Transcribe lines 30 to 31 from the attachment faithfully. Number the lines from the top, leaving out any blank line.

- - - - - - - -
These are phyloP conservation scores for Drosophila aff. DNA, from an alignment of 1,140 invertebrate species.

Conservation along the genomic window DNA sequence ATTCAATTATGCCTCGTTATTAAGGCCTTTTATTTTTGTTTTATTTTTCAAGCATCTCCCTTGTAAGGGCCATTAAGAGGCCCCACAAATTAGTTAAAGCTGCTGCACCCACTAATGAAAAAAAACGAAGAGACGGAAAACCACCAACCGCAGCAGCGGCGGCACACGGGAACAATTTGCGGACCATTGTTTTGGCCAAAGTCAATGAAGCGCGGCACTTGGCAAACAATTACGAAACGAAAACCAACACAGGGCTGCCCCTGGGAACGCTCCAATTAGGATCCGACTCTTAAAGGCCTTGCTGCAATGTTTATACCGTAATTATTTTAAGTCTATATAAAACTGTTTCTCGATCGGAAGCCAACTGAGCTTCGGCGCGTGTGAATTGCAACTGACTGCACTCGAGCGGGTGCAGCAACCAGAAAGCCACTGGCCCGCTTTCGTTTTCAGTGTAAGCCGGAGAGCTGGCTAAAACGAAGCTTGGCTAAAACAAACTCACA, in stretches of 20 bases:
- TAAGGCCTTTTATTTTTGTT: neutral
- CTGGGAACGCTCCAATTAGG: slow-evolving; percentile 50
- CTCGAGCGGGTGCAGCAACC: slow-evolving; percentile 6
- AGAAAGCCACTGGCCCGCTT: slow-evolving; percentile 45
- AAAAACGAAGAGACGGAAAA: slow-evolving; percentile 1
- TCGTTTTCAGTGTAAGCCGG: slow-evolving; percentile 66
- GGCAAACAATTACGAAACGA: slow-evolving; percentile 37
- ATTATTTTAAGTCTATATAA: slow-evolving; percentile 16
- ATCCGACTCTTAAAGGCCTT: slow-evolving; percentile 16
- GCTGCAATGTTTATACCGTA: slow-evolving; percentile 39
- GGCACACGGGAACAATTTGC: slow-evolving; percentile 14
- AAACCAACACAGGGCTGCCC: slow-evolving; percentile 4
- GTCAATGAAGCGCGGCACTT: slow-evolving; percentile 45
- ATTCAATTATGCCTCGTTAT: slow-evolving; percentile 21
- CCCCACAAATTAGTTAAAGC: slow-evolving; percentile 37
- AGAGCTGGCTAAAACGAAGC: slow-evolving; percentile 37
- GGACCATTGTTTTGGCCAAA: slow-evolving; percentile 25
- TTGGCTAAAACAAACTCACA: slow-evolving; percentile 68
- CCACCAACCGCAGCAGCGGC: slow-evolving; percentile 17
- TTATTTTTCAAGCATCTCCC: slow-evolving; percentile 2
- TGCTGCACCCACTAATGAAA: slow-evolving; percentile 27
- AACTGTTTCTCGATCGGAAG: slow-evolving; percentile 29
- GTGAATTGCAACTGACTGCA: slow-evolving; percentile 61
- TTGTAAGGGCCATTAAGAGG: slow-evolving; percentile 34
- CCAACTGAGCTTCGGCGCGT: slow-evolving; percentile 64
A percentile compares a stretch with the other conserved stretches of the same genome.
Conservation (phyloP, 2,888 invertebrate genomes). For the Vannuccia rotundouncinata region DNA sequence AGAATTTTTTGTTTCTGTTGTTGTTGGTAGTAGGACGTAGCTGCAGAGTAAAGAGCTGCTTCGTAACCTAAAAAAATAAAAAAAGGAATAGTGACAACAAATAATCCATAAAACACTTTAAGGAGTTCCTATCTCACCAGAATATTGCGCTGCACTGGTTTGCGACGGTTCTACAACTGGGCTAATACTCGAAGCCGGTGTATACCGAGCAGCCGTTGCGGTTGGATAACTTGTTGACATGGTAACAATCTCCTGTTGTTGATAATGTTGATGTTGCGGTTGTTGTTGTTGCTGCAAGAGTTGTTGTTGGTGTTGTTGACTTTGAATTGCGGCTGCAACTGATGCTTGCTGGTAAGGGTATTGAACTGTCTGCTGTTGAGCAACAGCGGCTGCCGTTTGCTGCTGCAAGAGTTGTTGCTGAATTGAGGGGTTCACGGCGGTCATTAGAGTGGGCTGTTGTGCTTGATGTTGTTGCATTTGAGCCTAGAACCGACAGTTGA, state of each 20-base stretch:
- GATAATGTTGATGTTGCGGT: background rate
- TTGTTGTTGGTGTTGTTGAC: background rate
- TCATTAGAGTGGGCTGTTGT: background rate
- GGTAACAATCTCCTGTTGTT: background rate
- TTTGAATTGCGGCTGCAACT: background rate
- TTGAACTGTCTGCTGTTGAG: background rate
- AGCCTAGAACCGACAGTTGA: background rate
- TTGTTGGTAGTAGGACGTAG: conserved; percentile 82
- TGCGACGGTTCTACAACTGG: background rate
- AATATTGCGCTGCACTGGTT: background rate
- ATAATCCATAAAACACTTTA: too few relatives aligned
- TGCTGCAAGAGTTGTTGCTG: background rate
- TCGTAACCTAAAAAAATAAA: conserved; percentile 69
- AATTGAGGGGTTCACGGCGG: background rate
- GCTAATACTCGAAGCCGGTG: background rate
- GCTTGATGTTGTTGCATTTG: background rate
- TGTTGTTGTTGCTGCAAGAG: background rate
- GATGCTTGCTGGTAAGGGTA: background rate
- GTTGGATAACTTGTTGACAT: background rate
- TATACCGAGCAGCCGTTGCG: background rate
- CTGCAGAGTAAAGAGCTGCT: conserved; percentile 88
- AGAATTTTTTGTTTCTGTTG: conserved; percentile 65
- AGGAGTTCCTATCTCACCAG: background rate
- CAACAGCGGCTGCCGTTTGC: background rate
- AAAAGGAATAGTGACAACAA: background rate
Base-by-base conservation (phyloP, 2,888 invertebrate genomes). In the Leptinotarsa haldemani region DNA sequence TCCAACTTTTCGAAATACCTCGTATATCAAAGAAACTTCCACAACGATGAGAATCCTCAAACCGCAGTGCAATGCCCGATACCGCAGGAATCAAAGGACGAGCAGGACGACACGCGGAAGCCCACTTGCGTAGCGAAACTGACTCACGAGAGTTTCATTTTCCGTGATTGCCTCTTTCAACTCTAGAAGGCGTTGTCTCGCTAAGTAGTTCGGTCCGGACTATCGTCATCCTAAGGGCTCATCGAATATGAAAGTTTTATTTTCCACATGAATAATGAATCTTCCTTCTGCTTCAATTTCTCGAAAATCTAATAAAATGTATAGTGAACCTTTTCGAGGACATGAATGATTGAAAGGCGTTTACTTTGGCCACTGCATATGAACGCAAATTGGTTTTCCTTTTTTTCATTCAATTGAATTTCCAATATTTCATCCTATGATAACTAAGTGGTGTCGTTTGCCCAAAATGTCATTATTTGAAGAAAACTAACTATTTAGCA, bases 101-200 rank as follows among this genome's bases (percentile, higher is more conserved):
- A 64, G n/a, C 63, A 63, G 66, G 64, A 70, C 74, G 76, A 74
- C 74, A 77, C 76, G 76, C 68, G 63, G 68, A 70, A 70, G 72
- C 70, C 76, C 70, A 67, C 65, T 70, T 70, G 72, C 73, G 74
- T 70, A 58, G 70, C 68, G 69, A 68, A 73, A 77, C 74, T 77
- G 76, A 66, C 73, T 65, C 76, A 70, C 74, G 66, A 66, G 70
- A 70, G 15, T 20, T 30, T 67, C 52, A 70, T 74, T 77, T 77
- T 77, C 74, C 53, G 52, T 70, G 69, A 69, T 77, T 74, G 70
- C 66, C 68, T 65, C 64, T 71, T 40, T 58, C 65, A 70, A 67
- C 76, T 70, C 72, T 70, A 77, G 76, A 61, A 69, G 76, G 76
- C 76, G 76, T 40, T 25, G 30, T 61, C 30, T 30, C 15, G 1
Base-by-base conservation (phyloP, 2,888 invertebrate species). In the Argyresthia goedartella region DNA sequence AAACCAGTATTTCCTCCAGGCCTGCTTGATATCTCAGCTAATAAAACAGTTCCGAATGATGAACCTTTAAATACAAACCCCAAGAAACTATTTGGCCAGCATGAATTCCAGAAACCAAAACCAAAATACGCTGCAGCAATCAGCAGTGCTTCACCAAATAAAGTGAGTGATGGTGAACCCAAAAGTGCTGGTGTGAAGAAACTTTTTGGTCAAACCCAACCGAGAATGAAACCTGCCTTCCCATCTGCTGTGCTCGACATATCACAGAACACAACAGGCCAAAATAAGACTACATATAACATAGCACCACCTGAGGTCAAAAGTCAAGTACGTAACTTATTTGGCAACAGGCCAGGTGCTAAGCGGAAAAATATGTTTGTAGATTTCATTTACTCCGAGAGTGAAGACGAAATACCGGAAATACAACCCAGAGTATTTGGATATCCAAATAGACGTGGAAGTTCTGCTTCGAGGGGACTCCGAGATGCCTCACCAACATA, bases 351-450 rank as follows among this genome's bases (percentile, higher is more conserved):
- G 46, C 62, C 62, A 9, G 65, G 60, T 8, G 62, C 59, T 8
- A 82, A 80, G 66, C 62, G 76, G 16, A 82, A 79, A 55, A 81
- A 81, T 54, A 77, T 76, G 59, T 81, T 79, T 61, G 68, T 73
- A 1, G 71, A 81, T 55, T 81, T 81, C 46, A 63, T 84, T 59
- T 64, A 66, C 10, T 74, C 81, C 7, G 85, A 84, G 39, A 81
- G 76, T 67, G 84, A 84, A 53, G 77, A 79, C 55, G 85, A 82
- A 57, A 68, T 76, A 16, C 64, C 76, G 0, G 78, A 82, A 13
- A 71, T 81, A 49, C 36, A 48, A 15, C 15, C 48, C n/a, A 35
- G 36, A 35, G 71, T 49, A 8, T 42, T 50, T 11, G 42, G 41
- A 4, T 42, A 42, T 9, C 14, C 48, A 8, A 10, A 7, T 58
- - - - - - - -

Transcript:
- GATAATGTTGATGTTGCGGT: background rate
- TTGTTGTTGGTGTTGTTGAC: background rate